Lich Trial Highlights: November 30, 2023

On day 30 of the Lich and Barber trial, the proceedings opened with Ms. Magas resuming her submissions, aiming to have the Crown's Carter application dismissed.

She began with a text conversation dated February 5, 2022, between Barber and an individual known as 'Big Baller,' where Barber expressed his efforts to cease honking and persuade other truck drivers to follow suit. Magas highlighted a subsequent text exchange between Barber and Officer Bach, asserting that Barber's proposal for a 'slow roll' on Parliament Hill received police support. These instances, according to Magas, illustrated Barber's intent for a lawful protest.

The defence continued to present evidence, referencing a TikTok video where Barber noticed a 'case of rocks' in the street, urging truckers to protect them and prevent people from taking or throwing the rocks. Magas connected these actions to the 'honking injunction' of February 7, 2022, emphasizing that as long as protesters adhered to the terms (ceasing to honk), they were allowed to continue their peaceful protest. She added that there was no obligation to remove trucks as part of the injunction. Magas underlined Barber's consistent message of peaceful protest in various TikTok videos, emphasizing compliance with police instructions.

In addition, Magas detailed text exchanges between Barber and individuals named 'Maurice' and 'Nick,' showcasing Barber's commitment to leaving the downtown area as agreed upon with Officer Bach. Magas argued that these actions demonstrated Barber's cooperation with law enforcement. She referenced a TikTok video on February 12, 2022, where Barber thanked the police, reinforcing the peaceful nature of the protest.

Magas raised questions about the Crown's conspiracy allegations, pointing to a February 12, 2022, agreement letter between the convoy protesters and the mayor's office. She questioned whether the Crown implied the mayor's office was part of the alleged conspiracy. Magas highlighted a TikTok video on February 16, 2022, with Barber and Canadian lawyer Keith Wilson, where Wilson emphasized that the declaration of the Emergencies Act still permitted peaceful protests. Magas concluded her submissions by asserting that, considering the totality of evidence, the court couldn't find an agreement for the alleged conspiracies without speculation.

The Crown responded, acknowledging that a directed verdict would be appropriate if there were no evidence of criminality. However, they argued against dismissal, stating this was a defence application to dismiss a Carter application and that a determination should be reserved until the end of the trial as the leading case law suggests. The Crown stated that it was never their position that the protests were violent but disputed the defence's characterization of the protests as peaceful. They asserted that non-violent protests could still be disruptive and result in criminal charges. They emphasized the significant disruptions caused by the protests.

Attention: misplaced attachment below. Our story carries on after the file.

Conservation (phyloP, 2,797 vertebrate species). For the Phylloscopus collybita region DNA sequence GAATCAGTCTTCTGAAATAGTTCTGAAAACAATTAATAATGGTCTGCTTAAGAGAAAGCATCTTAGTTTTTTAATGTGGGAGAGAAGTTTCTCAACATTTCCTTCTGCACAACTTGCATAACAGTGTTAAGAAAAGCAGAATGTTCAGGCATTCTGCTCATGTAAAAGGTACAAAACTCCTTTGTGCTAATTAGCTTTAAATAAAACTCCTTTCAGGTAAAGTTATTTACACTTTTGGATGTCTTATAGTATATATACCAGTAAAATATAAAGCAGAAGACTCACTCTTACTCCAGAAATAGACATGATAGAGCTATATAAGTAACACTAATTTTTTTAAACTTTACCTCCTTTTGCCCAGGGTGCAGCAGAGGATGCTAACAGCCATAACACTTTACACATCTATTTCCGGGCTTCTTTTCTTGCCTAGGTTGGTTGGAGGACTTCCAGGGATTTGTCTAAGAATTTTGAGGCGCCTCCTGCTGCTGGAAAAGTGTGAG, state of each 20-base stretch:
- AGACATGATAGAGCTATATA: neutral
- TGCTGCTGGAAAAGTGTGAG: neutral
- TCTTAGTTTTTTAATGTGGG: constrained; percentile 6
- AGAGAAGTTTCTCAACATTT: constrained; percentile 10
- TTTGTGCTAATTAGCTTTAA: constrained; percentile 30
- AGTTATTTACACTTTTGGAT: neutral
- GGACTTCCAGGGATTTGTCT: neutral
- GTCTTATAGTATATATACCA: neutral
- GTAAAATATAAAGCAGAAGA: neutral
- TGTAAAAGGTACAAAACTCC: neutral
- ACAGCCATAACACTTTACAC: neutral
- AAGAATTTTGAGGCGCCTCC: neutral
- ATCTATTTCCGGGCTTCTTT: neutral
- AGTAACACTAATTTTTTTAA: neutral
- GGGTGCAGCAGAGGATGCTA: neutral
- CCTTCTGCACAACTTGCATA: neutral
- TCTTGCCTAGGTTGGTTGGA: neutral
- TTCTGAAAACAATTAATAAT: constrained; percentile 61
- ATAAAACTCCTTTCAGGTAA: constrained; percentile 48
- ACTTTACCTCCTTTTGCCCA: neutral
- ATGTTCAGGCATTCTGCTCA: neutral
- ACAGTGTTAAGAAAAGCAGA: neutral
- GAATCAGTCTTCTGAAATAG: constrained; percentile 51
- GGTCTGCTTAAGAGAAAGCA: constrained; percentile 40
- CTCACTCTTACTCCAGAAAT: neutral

The Crown scrutinized the Carter test, specifically addressing the first element and the common unlawful purpose. They argued that actions in furtherance could help establish the conspiracy itself. The Crown discussed the legal definition of unlawful assembly and emphasized that tumultuous behaviour, even if non-violent, could still be unlawful. They urged the court to consider limitations to Charter rights and asserted that blocking or obstructing roads was illegal, irrespective of peaceful intentions.

The Crown turned its attention to photos of Wellington Street between January 29, 2022, and February 10, 2022, suggesting that 'figurative megaphones' of Lich and Barber could be inferred from the events unfolding on the streets. Perkins-McVey questioned how this could be known, and the Crown responded that the effects could be inferred through Lich's and Barber's statements and the activities on the streets. The Crown argued that a three-week-long protest could not be accidental, coordination must be inferred.

As the Crown continued its response, Perkins-McVey interjected, pointing out that not all individuals were working in tandem, to which the Crown agreed.  

Disclaimer: Please remember this update is given for information purposes only. It is not legal advice. If you have a legal issue, you should consult a lawyer for specific advice.

E-transfer (Canada):
[email protected] - password democracy if required

Cheques made out to The Democracy Fund:
PO Box 61035 Eglinton/Dufferin RO
Toronto, ON M6E 5B2

🚨 For E-transfer and cheque donations, please include the following legally required information:

  • Full name
  • Email address
  • Full address
  • If making a corporate or business contribution, the corporation or business' name